Dr. Brett Johnson's Fisheries Ecology Lab at CSU
Web Dynamics in Colorado's Coldwater Reservoirs
Colorado's large coldwater reservoirs have
supported some of the finest kokanee and mackinaw fisheries anywhere. However, keeping a sustainable balance between these two sport fish has been a challenge. At Lake Granby, the home of the state record mackinaw for
years, the kokanee population crashed and the big macks got skinny.
The Granby kokanee population was restarted with eggs from Blue Mesa Reservoir, but now Blue Mesa's kokanee population has declined to dangerously low levels. A crash of Blue Mesa's kokanee population, the state's largest egg source, could spell disaster for the entire state's kokanee fishery, and could even lead to the end of kokanee fishing in Colorado.
CSU's FIsheries Ecology Lab has collaborated with CDOW for over 15 years seeking to unravel the complex factors driving dynamics of fisheries and food webs in Colorado's coldwater reservoirs. The interplay between fisheries management (fish stocking, harvest regulations), water management (dam operations, water level fluctuation) and climate (precipitation, inflow and temperature) provide a fascinating backdrop within which we try to understand why fish populations, and the fisheries they support, vary the way they do.
This website provides some background information to help interested anglers and others learn more about Colorado's coldwater reservoirs, their foodwebs and fisheries, and some of the scientific fundamentals that underlie sound management of these ecosystems.
Simple Food Webs = Delicate Balance
- Colorado's coldwater reservoirs have relatively
simple food webs.
- Each species has important roles to play and
changes in the abundance of one species may have consequences for
others in the web.
- When the smelt population crashed in Horsetooth
Reservoir, zooplankton recovered but walleye body condition plummeted (Johnson
and Goettl 1999). Now (2010), without an adequate prey fish supply, walleyes grow slowly and bioaccumulate high levels of mercury.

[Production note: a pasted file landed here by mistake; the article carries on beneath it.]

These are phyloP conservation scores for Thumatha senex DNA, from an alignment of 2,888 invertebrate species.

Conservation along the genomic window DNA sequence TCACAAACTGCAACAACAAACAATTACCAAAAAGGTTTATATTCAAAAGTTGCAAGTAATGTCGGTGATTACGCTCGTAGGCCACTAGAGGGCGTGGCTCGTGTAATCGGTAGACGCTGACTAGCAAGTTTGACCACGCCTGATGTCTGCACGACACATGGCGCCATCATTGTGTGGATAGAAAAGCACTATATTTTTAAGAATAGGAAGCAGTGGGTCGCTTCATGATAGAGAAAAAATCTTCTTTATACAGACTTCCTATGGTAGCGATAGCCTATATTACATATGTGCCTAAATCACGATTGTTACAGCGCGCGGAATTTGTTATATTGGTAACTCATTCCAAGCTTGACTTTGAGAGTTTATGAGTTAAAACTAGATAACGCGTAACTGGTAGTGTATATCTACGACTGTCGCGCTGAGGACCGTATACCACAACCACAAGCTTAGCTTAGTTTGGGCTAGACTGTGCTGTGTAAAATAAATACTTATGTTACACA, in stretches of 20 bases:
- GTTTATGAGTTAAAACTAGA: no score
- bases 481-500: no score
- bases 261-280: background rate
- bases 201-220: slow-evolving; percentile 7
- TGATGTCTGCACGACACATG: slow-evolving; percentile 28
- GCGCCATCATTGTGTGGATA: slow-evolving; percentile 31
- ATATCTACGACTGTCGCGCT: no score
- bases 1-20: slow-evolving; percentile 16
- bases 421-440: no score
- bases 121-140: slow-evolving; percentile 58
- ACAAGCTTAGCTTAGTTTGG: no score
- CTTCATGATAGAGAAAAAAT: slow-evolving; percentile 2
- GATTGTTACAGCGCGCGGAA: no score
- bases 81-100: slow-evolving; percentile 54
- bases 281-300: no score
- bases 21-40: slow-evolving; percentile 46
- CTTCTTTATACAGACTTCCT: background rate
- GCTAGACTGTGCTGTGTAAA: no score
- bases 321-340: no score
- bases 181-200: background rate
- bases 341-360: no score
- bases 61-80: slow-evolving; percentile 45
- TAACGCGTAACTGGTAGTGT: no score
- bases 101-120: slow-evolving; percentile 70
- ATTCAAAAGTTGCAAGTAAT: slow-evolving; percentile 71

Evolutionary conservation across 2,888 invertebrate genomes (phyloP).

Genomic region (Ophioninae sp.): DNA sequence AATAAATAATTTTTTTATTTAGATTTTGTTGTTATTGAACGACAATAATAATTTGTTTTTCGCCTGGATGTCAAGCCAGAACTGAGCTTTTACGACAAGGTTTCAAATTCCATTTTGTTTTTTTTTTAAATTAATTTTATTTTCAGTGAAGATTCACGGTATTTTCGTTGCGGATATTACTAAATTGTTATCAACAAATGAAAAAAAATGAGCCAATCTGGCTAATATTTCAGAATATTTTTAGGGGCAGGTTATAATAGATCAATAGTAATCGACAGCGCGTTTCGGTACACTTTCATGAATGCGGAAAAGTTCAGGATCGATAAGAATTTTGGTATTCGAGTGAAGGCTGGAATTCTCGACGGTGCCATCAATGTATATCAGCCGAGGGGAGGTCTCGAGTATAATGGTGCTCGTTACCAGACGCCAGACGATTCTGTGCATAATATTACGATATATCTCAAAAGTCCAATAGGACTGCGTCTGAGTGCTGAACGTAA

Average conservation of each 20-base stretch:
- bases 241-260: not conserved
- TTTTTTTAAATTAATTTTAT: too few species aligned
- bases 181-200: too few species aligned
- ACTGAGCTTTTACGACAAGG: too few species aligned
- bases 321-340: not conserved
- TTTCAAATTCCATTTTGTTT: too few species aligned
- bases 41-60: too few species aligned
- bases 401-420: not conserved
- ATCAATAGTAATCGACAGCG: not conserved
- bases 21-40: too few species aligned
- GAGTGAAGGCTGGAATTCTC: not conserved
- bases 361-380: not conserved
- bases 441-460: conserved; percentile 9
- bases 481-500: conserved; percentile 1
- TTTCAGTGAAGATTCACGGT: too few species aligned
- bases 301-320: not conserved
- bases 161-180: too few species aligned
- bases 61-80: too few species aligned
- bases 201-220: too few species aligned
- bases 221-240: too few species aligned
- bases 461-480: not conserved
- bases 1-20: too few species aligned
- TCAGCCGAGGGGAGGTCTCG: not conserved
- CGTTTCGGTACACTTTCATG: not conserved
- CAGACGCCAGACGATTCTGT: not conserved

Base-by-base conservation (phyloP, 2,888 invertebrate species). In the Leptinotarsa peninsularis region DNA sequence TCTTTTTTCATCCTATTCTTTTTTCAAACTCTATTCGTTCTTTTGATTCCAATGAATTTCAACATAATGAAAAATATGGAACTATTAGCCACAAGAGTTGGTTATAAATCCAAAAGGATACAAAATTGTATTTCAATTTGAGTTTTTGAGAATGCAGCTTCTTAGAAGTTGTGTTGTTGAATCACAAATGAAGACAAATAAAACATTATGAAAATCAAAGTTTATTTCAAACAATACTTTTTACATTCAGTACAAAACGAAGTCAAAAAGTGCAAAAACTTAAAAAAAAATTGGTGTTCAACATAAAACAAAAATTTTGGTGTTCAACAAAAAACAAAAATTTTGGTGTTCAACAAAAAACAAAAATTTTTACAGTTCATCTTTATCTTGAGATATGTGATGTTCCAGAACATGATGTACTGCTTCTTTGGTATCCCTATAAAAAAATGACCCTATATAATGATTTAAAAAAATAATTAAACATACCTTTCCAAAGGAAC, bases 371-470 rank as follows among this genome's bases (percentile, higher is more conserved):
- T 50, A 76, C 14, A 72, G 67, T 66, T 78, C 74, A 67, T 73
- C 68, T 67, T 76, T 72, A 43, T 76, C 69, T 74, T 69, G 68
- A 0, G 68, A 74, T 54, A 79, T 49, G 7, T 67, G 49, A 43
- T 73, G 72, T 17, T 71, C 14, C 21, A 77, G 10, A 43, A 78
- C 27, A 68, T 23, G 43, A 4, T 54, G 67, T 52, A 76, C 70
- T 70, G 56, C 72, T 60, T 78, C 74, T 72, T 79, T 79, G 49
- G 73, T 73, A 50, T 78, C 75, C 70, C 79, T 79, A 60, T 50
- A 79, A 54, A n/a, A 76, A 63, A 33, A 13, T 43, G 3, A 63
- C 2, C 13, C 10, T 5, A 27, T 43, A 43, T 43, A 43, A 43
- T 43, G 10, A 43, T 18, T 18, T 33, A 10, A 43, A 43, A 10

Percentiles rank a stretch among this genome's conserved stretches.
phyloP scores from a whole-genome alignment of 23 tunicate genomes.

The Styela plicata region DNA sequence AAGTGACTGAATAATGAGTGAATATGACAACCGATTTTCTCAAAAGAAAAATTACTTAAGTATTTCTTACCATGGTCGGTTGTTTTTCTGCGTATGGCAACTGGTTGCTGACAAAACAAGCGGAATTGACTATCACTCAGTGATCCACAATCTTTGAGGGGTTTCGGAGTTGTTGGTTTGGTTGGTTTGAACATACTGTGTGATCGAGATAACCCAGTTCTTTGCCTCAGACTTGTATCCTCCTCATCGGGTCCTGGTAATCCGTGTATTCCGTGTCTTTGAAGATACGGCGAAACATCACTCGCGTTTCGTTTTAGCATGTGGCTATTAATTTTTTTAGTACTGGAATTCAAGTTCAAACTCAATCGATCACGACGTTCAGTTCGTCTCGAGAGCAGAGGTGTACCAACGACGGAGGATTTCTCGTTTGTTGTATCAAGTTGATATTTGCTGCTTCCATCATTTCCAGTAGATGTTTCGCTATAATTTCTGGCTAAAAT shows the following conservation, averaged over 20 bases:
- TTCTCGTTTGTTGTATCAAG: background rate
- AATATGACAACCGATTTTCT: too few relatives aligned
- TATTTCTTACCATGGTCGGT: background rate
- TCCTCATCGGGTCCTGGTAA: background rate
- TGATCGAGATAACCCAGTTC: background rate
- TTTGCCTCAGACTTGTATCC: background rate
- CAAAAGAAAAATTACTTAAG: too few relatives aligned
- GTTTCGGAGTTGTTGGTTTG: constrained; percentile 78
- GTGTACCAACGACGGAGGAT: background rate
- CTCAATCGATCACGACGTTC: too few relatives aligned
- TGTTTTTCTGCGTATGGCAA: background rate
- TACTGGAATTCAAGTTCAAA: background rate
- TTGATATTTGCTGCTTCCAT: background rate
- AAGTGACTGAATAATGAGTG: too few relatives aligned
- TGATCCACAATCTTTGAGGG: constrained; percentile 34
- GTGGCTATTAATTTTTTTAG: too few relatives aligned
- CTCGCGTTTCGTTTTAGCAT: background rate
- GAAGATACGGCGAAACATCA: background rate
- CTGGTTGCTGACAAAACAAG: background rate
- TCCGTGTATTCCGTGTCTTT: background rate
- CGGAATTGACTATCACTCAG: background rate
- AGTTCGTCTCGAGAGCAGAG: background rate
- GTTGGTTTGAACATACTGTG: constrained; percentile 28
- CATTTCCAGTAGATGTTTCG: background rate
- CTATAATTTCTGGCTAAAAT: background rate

- When new species invade one of these food
webs, for example by illegal introduction, these species usually cause
large disruptions and have detrimental impacts on existing fisheries (Johnson et al. 2009a).
- If walleye are illegally introduced into Blue Mesa Reservoir the impacts are predicted to be disastrous for kokanee and lake trout with only a mediocre walleye fishery to replace them (Johnson et al. 2009b)
- Reservoir fishery managers have a challenging
job to find and maintain the right balance between predators and prey in
these manmade ecosystems.
Kokanee - the Key to Good Fishing in
- In Colorado, kokanee salmon have proven to
be a highly cost-effective fish for making great fishing in coldwater reservoirs.
With skill, they are easy to raise in the hatchery, resistant
to whirling disease, and until recently have survived well when stocked
at a small size (2 inches).
- Kokanee have also been the preferred prey
of lake trout in many western reservoirs and are no doubt essential for
producing trophy lake trout in these waters.
- Unfortunately, kokanee have a short
life cycle and therefore they are vulnerable to population crashes when
- Since kokanee don't reproduce in the wild
in Colorado, sport fishing in coldwater reservoirs depends on maintaining
healthy populations for egg sources so the hatcheries can produce the next
It takes a lot of groceries to feed
- Because lake
trout feed heavily on other salmonids, managing for trophy lake trout
requires tradeoffs from kokanee and rainbow trout sport fisheries
(Johnson and Martinez 2000).
- To maintain diverse fishing opportunities,
fishery managers need to seek a balance between predators and prey.
If the balance is lost, kokanee and rainbows decline and macks get skinnier.
- Unfortunately, lake trout have overrun their kokanee food supply in several lakes and reservoirs across the West (Martinez et al. 2009)
FOR MORE INFORMATION
Presentation "Kokanee & Lake Trout in Blue Mesa & Granby
Reservoirs, Colorado: Implications for Ongoing Kokanee Egg Production"
from Colorado-Wyoming Chapter of the American Fisheries Society Meeting,
- Fisheries magazine article: Martinez, P.J., P.E. Bigelow,
M.A. Deleray, W. A. Fredenberg,
S.A. Tolentino and
A.E. Viola. 2009. Western Lake Trout Woes. Fisheries 34:424-442.
Fisheries Ecology Lab
Division of Wildlife - Aquatic Research
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maintained by: Brett Johnson